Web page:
"In the past, we would have had to spend a lot of money on building our own private cloud and employ highly specialised technical resources to build and manage the environment and manage detailed technical items such as hypervisor, input/output operations, demand/capacity management, and network issues. Then possibly double that spend to build a capable [disaster recovery] environment," Tang said.

"At Built, our IT team doesn't spend time managing all these technical points; instead, we rely on partners to host and manage the entire environment -- leveraging their team of experts and allowing us to focus on hiring resources that can focus on addressing business challenges and not servers and networks."

The hybrid cloud approach, according to Tang, also enables Built to improve IT responsiveness and prototype applications more easily.

"In the old world, when you wanted to deploy an application, you would spin up a server, configure it, patch, and commission it. Then when that box was ready, you will need to install the app, figure out how to enable access, and then deploy to your users. That's a lot of steps and work to deploy an application," Tang said.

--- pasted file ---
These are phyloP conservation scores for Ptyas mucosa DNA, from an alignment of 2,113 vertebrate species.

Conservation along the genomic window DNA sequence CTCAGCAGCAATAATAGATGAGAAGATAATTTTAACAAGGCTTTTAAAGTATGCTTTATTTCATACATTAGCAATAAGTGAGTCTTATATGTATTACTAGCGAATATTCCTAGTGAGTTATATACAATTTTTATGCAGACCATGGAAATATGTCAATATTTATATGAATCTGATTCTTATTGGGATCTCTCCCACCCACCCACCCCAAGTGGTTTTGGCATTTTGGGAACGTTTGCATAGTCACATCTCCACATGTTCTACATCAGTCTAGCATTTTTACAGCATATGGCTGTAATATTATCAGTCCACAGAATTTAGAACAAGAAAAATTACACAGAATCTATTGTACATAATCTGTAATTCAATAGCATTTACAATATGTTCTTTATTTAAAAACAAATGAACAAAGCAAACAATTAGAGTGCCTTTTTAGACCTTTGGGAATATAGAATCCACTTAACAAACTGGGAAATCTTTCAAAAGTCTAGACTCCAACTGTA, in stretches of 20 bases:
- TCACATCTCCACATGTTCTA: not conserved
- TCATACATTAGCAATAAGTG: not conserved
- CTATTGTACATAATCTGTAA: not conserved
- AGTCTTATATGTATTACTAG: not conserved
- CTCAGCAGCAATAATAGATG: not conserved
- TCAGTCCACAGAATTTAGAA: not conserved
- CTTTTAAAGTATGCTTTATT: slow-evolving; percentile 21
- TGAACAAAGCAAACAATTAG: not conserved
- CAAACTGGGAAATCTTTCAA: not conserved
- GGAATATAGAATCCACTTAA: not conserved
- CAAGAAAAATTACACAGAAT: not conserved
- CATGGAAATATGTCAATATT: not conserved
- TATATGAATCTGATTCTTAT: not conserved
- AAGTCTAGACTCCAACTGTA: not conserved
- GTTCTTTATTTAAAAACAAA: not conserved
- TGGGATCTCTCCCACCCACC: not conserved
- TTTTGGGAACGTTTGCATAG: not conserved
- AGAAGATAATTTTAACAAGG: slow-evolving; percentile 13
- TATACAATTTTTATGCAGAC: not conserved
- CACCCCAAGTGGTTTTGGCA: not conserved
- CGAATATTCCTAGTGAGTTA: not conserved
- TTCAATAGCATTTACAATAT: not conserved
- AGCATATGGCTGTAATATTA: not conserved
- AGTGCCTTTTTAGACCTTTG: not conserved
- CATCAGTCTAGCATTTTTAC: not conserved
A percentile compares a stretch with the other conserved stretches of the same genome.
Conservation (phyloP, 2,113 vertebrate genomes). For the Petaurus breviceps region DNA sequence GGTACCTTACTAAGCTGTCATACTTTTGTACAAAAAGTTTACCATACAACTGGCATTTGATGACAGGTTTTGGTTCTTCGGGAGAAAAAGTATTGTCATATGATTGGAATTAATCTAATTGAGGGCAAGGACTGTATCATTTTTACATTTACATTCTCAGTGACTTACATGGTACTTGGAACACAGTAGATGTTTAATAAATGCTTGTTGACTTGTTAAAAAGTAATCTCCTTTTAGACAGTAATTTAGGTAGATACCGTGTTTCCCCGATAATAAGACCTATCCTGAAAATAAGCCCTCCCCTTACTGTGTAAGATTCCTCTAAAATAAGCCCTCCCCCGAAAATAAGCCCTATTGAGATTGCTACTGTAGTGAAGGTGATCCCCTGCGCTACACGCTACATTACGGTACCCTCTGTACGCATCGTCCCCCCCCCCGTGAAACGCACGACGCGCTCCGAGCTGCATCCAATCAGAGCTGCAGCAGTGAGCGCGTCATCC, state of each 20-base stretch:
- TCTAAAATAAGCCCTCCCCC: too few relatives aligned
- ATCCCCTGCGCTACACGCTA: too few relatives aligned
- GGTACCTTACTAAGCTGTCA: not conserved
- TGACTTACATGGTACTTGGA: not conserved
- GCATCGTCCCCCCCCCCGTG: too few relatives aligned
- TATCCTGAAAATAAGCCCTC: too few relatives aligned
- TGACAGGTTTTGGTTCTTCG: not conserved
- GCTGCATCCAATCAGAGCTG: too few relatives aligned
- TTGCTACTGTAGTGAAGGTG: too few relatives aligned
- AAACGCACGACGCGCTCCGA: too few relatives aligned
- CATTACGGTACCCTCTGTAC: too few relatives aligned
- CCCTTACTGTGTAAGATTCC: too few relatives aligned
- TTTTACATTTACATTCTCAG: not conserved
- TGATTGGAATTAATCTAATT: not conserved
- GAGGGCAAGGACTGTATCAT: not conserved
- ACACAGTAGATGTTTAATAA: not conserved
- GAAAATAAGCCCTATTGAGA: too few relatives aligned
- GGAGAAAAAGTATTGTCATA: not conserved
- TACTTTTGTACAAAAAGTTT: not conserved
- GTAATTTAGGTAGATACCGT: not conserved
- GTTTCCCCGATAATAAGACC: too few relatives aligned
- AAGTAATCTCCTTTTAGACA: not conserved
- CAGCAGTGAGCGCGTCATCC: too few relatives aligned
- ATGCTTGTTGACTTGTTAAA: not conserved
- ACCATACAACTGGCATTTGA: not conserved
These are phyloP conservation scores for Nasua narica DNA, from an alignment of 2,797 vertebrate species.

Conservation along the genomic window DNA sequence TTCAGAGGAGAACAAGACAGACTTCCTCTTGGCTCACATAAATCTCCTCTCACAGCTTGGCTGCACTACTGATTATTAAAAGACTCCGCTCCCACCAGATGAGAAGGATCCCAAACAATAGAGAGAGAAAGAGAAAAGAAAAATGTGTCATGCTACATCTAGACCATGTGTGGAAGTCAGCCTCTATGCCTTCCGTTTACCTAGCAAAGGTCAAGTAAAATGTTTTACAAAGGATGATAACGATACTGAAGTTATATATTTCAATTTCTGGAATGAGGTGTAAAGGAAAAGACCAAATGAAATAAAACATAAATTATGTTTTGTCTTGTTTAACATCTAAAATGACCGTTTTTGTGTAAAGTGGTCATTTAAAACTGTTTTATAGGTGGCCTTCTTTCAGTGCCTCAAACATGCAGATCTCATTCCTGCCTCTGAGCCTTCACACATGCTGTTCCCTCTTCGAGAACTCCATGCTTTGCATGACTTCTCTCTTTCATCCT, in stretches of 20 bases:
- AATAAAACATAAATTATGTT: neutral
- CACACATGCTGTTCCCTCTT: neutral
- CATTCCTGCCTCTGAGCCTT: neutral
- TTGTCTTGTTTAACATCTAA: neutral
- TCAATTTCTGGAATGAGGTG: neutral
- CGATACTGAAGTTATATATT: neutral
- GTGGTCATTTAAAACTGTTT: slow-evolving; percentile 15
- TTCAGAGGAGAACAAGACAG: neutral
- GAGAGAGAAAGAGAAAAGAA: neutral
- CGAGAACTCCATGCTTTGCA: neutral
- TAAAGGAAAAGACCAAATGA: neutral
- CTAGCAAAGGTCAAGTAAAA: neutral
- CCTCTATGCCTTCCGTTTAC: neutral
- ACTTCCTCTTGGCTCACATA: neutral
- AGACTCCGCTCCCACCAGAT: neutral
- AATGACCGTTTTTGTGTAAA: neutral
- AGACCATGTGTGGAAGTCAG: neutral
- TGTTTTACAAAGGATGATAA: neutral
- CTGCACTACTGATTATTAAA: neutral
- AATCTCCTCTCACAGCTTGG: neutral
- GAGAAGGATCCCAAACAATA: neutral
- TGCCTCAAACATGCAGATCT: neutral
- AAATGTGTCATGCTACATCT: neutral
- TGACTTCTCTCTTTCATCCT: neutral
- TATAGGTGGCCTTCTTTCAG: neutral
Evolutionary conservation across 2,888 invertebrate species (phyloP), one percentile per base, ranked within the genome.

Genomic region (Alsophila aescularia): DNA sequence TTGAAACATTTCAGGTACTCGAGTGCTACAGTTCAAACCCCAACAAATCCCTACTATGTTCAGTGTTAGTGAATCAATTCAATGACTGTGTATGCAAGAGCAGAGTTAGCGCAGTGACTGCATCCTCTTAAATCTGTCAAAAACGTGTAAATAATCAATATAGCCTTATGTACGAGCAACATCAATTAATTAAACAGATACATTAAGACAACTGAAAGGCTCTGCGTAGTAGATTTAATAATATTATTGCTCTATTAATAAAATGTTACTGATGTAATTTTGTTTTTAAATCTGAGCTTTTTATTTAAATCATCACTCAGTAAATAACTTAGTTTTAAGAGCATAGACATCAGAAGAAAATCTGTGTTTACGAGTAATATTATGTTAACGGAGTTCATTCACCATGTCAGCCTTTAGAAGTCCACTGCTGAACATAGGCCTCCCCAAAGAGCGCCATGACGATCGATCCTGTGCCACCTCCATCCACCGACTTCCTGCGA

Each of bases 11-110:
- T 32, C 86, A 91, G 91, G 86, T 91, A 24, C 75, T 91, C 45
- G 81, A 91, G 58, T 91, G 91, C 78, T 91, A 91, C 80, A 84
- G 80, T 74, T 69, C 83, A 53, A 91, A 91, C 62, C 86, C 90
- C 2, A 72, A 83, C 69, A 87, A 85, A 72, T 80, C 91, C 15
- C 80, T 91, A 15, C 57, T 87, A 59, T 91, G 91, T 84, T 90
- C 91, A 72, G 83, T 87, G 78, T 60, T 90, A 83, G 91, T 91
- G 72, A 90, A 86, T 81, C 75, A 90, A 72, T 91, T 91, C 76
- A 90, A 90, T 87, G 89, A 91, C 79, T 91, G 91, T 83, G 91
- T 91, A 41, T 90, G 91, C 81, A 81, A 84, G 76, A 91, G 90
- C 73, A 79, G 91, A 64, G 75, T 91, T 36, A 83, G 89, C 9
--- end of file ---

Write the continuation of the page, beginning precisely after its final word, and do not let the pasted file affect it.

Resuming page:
"When you consider many of our teams are based on construction sites, this can take a lot of time, which is time not spent getting on with the project for our customers."

Making collaboration more productive

Built realised last year that it needed centralised file management and access that made it easy for project collaborators to edit and share files faster and more securely from any workstation or device.

Previously, the company used network-attached storage devices at every project site, but transitioned to Dropbox in October last year. It also had on-premises file servers at every regional office and datacentre, whereas now the company supplements its local servers with Dropbox, which Tang said allows the company to derive the "best of both worlds".

"You got these big marketing documents that you couldn't email, you couldn't easily transmit, and you couldn't easily use VPN technology to open it ... It was difficult to access files outside the office or on mobile technology" Tang said.

"With Dropbox, we were able to easily share files with our peers or colleagues, with people in other cities and offices, which meant we could bring in a team that's not just locally sitting together, but nationally working on a project or a bid."